Thyrotropin-releasing hormone (TRH) stimulation test

From Cat

The TRH test is an alternative to the T3-suppression test for detecting feline hyperthyroidism. This test measures the serum T4 response to administration of TRH. In clinically normal cats, the administration of TRH causes an increase in TSH secretion and serum T4 concentrations, whereas in cats with hyperthyroidism, the TSH and serum T4 response to TRH is blunted or totally absent[1]. The lack of response is due to chronic suppression of TSH secretion in cats with hyperthyroidism that cannot be overcome by a single injection of TRH.

To perform a TRH stimulation test, blood is collected for serum T4 determination before and 4 hrs after intravenous administration of 0.1 mg/kg TRH (Relefact)[2]. Cats with hyperthyroidism show little, if any, rise in serum T4 concentrations after administration of TRH, whereas a consistent rise of serum T4 concentrations (approximately twofold increase) occurs after TRH administration in clinically normal cats and cats with non-thyroidal disease. The serum T3 response to TRH is less helpful in separating normal from hyperthyroid cats, because many normal cats have only a small and inconsistent rise in serum T3 concentrations after TRH administration. Therefore, although basal T3 concentration might be helpful in diagnosis of hyperthyroidism in soem cats, it is not recommended to determine the serum T3 response as part of the TRH stimulation test[3].

Regarding interpretation of the TRH stimulation test results, the relative rise in serum T4 concentration after administration of TRH is the best (most sensitive) criterion for predicting whether or not cats are hyperthyroid. A per cent rise in serum T4 of less than 50% is consistent with hyperthyroidism, whereas a value of greater than 60% is seen in normal cats and cat with non-thyroidal illness; values between 50 and 60% are equivocal or borderline responses[4].

Both the TRH stimulation test and T3-suppression test are best for diagnosing cats with mild or early hyperthyroidism that do not have any concurrent illnesses. In hyperthyroid cats that have developed marked suppression of the circulating T4 concentrations into the normal (or subnormal) range because of the effects of concurrent moderate to severe non-thyroidal illness, the diagnostic accuracy of both these tests will decrease[5]. The advantages of the TRH stimulation test over the T3-suppression test include the shorter time needed to perform the test (4 hours instead of 3 days), and the fact that the TRH stimulation test is not dependent upon the owner's ability to administer oral medication. The major disadvantage of the TRH test in cats is that side effects (e.g. salivation, vomiting, tachypnoea and defecation) occur commonly immediately after administration of the TRH[6]. Fortunaely, all the adverse effects are transient and resolve after 4 hours.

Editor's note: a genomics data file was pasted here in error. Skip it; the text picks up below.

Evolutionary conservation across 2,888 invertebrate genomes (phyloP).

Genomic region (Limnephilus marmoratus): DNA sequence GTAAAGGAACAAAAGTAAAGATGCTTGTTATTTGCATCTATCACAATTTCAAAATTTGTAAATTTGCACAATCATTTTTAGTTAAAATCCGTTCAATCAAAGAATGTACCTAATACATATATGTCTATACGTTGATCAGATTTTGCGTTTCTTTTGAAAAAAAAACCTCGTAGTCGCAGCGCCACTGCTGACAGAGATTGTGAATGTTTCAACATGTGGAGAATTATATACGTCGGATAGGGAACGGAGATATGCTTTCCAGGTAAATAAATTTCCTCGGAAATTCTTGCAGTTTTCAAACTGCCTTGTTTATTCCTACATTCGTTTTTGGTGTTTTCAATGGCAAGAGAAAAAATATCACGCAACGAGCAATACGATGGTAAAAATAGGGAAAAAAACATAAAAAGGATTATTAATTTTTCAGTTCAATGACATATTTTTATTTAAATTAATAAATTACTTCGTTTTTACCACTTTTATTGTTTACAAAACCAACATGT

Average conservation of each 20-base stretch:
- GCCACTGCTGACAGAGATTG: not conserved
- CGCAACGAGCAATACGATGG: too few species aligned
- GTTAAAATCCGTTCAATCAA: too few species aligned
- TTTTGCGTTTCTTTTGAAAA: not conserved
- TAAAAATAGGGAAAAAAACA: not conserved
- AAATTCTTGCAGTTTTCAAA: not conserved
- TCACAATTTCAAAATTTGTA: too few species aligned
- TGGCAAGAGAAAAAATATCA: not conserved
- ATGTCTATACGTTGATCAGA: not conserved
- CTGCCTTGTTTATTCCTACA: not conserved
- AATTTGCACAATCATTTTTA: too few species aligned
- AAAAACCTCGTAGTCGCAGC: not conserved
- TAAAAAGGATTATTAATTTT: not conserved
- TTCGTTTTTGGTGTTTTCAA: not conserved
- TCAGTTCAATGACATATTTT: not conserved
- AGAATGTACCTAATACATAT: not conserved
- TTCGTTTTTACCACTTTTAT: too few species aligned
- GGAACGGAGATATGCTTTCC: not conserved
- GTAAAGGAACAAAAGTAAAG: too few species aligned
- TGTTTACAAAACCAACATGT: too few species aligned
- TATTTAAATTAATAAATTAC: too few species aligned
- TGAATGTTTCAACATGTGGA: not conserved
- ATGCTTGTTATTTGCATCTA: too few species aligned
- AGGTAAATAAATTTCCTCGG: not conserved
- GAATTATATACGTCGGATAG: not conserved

T3-suppression test Thyrotropin-releasing hormone (TRH) stimulation test TSH stimulation test TSH stimulation test
Drug Liothyronine (Cytomel) TRH Bovine TSH Human TSH
Dose 25 µg q 8hr for 7 doses 0.1 µg/kg 0.5 IU/kg 0.025 - 0.20 mg/cat
Route Oral Intravenous Intravenous Intravenous
Sampling time Before and 2-4 hrs after last dose Before and at 4 hrs Before and at 6 hrs Before and at 6-8 hrs
Assay Total T4 and T3 Total T4 Total T4 Total T4
Interpretation:
Euthyroidism T4 <20 nmol/L with >50% suppression >60% increase in T4 >100% increase in T4 >100% increase in T4
Hyperthyroidism T4 >20 nmol/L with <3% suppression <50% rise in T4 Minimal to no increase Not determined

References

  1. Utiger, RD (1986) Tests of thyroregulatory mechanisms. In Ingbar, SH & Braverman, LE (Eds): The thyroid: a fundamental and clinical text. Lippincott, Philadelphia. pp:511-523
  2. Peterson, ME (1995) Hyperthyroid diseases. In Ettinger, SJ (Ed): Textbook of veterinary internal medicine: diseases of the dog and cat. 4th edn. WB Saunders, Philadelphia. pp:1466-1487
  3. August, JR (2006) Consultations in feline internal medicine. Vol 5. Elsevier Saunders, USA
  4. Peterson, ME Broussard, JD & Gamble, DA (1994) Use of the thyrotropin releasing hormone stimulation test to diagnose mild hyperthyroidism. J Vet Intern Med 8:279-286
  5. Tomsa, K ;;et al (2001) Thyrotropin-releasing hormone stimulation test to assess thyroid function in severely sick cats. J Vet Intern Med 15:89-93
  6. Holtman, JR et al (1986) Central respiratory stimulation produced by thyrotropin-releasing hormone in the cat. Peptides 7:207-212